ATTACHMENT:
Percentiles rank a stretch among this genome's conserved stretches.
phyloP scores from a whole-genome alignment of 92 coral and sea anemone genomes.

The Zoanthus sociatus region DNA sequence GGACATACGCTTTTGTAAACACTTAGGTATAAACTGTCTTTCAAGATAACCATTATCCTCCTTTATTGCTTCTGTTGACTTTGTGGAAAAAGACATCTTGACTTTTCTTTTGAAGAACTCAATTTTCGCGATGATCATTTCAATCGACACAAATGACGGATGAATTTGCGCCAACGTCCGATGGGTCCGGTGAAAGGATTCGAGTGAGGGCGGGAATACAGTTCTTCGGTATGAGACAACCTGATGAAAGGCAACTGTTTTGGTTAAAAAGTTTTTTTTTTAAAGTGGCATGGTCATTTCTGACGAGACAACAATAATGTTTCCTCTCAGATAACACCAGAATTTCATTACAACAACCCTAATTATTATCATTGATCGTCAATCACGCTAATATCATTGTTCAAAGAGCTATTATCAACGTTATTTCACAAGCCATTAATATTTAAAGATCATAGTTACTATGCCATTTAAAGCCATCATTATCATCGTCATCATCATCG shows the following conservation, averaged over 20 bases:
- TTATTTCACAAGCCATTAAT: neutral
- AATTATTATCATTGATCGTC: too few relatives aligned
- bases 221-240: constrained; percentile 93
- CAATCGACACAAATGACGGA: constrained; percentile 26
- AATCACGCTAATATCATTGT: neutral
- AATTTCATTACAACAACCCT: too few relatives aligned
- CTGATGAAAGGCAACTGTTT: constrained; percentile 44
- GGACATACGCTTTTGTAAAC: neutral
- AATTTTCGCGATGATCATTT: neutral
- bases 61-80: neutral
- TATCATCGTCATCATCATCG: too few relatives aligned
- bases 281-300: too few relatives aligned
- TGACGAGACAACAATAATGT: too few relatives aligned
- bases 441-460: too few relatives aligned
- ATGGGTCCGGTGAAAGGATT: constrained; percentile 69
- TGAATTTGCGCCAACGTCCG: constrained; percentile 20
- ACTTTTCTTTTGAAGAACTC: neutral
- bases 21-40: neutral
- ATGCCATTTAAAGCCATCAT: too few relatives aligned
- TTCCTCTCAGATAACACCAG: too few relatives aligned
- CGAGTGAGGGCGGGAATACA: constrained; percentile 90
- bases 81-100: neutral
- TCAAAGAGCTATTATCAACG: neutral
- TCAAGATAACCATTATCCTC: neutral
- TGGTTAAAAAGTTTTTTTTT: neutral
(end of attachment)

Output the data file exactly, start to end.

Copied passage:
Percentiles rank a stretch among this genome's conserved stretches.
phyloP scores from a whole-genome alignment of 92 coral and sea anemone genomes.

The Zoanthus sociatus region DNA sequence GGACATACGCTTTTGTAAACACTTAGGTATAAACTGTCTTTCAAGATAACCATTATCCTCCTTTATTGCTTCTGTTGACTTTGTGGAAAAAGACATCTTGACTTTTCTTTTGAAGAACTCAATTTTCGCGATGATCATTTCAATCGACACAAATGACGGATGAATTTGCGCCAACGTCCGATGGGTCCGGTGAAAGGATTCGAGTGAGGGCGGGAATACAGTTCTTCGGTATGAGACAACCTGATGAAAGGCAACTGTTTTGGTTAAAAAGTTTTTTTTTTAAAGTGGCATGGTCATTTCTGACGAGACAACAATAATGTTTCCTCTCAGATAACACCAGAATTTCATTACAACAACCCTAATTATTATCATTGATCGTCAATCACGCTAATATCATTGTTCAAAGAGCTATTATCAACGTTATTTCACAAGCCATTAATATTTAAAGATCATAGTTACTATGCCATTTAAAGCCATCATTATCATCGTCATCATCATCG shows the following conservation, averaged over 20 bases:
- TTATTTCACAAGCCATTAAT: neutral
- AATTATTATCATTGATCGTC: too few relatives aligned
- bases 221-240: constrained; percentile 93
- CAATCGACACAAATGACGGA: constrained; percentile 26
- AATCACGCTAATATCATTGT: neutral
- AATTTCATTACAACAACCCT: too few relatives aligned
- CTGATGAAAGGCAACTGTTT: constrained; percentile 44
- GGACATACGCTTTTGTAAAC: neutral
- AATTTTCGCGATGATCATTT: neutral
- bases 61-80: neutral
- TATCATCGTCATCATCATCG: too few relatives aligned
- bases 281-300: too few relatives aligned
- TGACGAGACAACAATAATGT: too few relatives aligned
- bases 441-460: too few relatives aligned
- ATGGGTCCGGTGAAAGGATT: constrained; percentile 69
- TGAATTTGCGCCAACGTCCG: constrained; percentile 20
- ACTTTTCTTTTGAAGAACTC: neutral
- bases 21-40: neutral
- ATGCCATTTAAAGCCATCAT: too few relatives aligned
- TTCCTCTCAGATAACACCAG: too few relatives aligned
- CGAGTGAGGGCGGGAATACA: constrained; percentile 90
- bases 81-100: neutral
- TCAAAGAGCTATTATCAACG: neutral
- TCAAGATAACCATTATCCTC: neutral
- TGGTTAAAAAGTTTTTTTTT: neutral